Gartner projected that by 2023, CIOs will be responsible for more than triple the number of endpoints they were accountable for in 2018 due to the rapid evolution of Internet of Things (IoT) technologies. With billions of physical devices worldwide connected to the internet, this prediction seems to be becoming a reality. However, the advancement of IoT technology has proved to be a double-edged sword when it comes to cybersecurity and compliance.
IoT devices generate massive volumes of various data types that are stored, managed, and shared within an organization's IT infrastructure. Consequently, they add to the risk landscape concerning cybersecurity, third-party risk, and compliance with data protection regulations.
Securing IoT devices is not only about safeguarding the device itself but also securing the access they provide. Apart from examining the device's inherent vulnerabilities, one must also consider how and where IoT devices connect to the network, how they handle and store data, and their user interface.
Throughout this article, we'll explore how IoT devices can be exploited, the top 5 threats they pose to data protection and privacy, and why it's essential to secure them from a compliance standpoint. It's vital to pay close attention to protecting your organization from security disasters and avoid penalties and lawsuits that may result from non-compliance with current regulations.
Here is a brief list of common, real-world applications with associated popular device examples.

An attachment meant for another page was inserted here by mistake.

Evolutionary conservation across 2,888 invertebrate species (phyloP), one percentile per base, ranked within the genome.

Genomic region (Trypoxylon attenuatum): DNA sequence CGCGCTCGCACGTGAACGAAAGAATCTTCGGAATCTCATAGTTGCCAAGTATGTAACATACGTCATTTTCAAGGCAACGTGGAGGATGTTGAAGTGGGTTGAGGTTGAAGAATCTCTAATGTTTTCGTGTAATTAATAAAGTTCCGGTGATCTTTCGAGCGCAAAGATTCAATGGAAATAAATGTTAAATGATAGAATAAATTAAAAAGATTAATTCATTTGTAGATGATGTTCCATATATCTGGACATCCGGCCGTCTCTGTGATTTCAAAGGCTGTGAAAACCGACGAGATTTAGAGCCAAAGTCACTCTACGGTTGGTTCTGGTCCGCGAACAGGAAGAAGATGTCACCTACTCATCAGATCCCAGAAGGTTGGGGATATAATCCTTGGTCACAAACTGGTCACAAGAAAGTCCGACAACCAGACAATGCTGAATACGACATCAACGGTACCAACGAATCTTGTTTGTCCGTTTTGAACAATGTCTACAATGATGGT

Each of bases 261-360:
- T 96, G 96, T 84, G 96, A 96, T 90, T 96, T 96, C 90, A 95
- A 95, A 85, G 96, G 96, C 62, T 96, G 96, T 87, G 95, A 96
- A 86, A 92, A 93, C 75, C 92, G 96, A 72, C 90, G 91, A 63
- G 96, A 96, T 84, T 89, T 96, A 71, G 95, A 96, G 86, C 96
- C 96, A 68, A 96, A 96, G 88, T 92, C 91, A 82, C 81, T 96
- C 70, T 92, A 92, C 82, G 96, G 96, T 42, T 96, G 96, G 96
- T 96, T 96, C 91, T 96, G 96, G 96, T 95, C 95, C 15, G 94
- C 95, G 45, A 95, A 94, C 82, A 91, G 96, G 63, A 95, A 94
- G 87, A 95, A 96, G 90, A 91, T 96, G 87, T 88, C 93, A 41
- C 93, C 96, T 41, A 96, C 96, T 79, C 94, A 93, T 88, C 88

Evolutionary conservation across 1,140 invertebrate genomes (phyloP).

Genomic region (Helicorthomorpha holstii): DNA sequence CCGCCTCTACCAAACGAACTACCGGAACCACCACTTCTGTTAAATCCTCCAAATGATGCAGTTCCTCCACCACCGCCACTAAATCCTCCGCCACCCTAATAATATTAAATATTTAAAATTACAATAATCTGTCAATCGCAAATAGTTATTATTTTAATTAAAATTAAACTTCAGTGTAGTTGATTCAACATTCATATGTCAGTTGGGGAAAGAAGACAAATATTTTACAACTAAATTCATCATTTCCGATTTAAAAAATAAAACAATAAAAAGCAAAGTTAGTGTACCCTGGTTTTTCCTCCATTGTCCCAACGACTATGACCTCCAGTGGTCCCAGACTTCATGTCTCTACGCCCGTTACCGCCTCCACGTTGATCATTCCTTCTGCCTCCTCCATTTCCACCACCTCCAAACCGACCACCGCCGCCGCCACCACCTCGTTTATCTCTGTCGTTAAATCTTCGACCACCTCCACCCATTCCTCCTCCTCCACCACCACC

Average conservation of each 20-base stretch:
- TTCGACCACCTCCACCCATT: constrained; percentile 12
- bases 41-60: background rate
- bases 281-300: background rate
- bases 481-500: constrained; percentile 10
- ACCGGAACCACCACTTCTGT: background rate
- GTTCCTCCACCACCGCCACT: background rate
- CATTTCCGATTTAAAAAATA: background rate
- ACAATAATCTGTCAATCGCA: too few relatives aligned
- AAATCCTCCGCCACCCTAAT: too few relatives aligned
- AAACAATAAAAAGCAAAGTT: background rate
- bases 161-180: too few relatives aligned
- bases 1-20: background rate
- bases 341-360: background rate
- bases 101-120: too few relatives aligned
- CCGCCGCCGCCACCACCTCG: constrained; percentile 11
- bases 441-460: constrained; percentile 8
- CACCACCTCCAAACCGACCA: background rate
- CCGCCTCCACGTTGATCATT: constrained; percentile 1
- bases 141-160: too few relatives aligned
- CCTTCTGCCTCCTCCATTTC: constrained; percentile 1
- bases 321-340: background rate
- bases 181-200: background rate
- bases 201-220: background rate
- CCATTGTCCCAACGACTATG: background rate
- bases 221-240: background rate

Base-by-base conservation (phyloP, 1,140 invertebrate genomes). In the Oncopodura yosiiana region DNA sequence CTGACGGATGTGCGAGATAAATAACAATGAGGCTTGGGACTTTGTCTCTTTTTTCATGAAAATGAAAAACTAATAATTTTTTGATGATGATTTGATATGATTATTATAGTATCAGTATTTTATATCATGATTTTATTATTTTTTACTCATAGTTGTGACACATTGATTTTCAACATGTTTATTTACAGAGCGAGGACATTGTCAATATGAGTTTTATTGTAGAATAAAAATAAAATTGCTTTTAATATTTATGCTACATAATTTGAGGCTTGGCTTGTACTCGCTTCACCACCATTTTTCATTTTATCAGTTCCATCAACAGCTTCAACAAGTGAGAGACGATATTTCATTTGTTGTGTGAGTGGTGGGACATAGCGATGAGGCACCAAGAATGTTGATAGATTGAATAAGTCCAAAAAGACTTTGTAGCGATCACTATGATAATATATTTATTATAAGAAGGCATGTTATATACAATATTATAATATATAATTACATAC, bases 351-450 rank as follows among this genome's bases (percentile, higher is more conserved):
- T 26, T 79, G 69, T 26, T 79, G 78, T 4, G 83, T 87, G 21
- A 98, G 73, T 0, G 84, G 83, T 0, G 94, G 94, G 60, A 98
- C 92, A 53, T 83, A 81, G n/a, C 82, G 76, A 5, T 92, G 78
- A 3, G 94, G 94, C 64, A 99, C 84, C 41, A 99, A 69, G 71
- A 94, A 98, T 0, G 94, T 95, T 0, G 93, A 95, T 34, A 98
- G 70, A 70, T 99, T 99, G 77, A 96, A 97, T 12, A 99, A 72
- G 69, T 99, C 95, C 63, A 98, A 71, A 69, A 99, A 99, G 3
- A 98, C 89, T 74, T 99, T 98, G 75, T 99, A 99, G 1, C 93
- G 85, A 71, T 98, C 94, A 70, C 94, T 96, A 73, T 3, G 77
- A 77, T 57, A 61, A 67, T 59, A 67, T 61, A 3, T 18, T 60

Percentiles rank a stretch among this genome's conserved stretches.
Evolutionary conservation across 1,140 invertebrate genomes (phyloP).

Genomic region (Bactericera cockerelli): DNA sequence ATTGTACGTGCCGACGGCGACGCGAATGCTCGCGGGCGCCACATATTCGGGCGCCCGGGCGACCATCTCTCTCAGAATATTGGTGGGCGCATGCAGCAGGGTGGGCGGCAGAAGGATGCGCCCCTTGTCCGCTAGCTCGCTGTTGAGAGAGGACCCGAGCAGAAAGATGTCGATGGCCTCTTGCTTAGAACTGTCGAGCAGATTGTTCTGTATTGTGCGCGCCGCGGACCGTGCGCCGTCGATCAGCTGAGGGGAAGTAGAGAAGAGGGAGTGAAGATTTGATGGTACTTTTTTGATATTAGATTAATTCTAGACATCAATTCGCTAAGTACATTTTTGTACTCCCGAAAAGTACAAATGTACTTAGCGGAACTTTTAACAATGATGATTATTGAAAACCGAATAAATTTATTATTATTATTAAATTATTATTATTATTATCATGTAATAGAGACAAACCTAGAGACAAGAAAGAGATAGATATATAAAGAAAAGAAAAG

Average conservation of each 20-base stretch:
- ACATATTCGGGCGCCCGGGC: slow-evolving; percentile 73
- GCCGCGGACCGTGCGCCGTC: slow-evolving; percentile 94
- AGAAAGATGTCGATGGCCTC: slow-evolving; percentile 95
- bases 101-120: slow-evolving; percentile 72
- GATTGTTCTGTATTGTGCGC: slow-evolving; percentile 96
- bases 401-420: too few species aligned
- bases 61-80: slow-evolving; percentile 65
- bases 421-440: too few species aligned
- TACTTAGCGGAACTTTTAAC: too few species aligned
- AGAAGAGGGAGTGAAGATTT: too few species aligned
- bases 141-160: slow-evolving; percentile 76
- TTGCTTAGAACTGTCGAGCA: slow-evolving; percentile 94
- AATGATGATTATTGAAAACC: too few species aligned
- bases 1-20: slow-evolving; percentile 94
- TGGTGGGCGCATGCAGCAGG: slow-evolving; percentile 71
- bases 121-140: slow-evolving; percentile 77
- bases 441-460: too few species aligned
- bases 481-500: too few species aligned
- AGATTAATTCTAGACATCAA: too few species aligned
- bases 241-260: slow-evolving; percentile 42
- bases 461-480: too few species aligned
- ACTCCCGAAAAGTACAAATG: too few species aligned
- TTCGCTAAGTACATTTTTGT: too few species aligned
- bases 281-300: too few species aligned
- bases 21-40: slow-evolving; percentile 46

IoT devices are primarily compromised through these attack vectors:
Now that we understand how IoT devices can be used maliciously and harm your business, let's examine the five significant threats these devices present to data protection and privacy. Failing to take the appropriate steps to address these threats and maintain documentation of your efforts could lead to penalties for non-compliance with at least one data protection regulation in the future.
IoT sensors and devices gather vast quantities of precise information regarding their surroundings and users, sometimes without explicit consent or knowledge, including sensitive data. Consequently, depending on your business or industry's regulatory requirements, this information must be protected in the same manner as other sensitive data within your network. For instance, if you acquire medical data in the United States through a group of IoT devices, you must protect it in accordance with HIPAA regulations.
Just one inadequately secured IoT device is all that a cybercriminal needs to launch a devastating attack on your network. Moreover, an unscrupulous insider could also leverage an unsecured IoT device to execute a comprehensive cyber assault on your organization. Ignoring these potential threats is unacceptable according to any data protection regulation, and thus demands prompt action.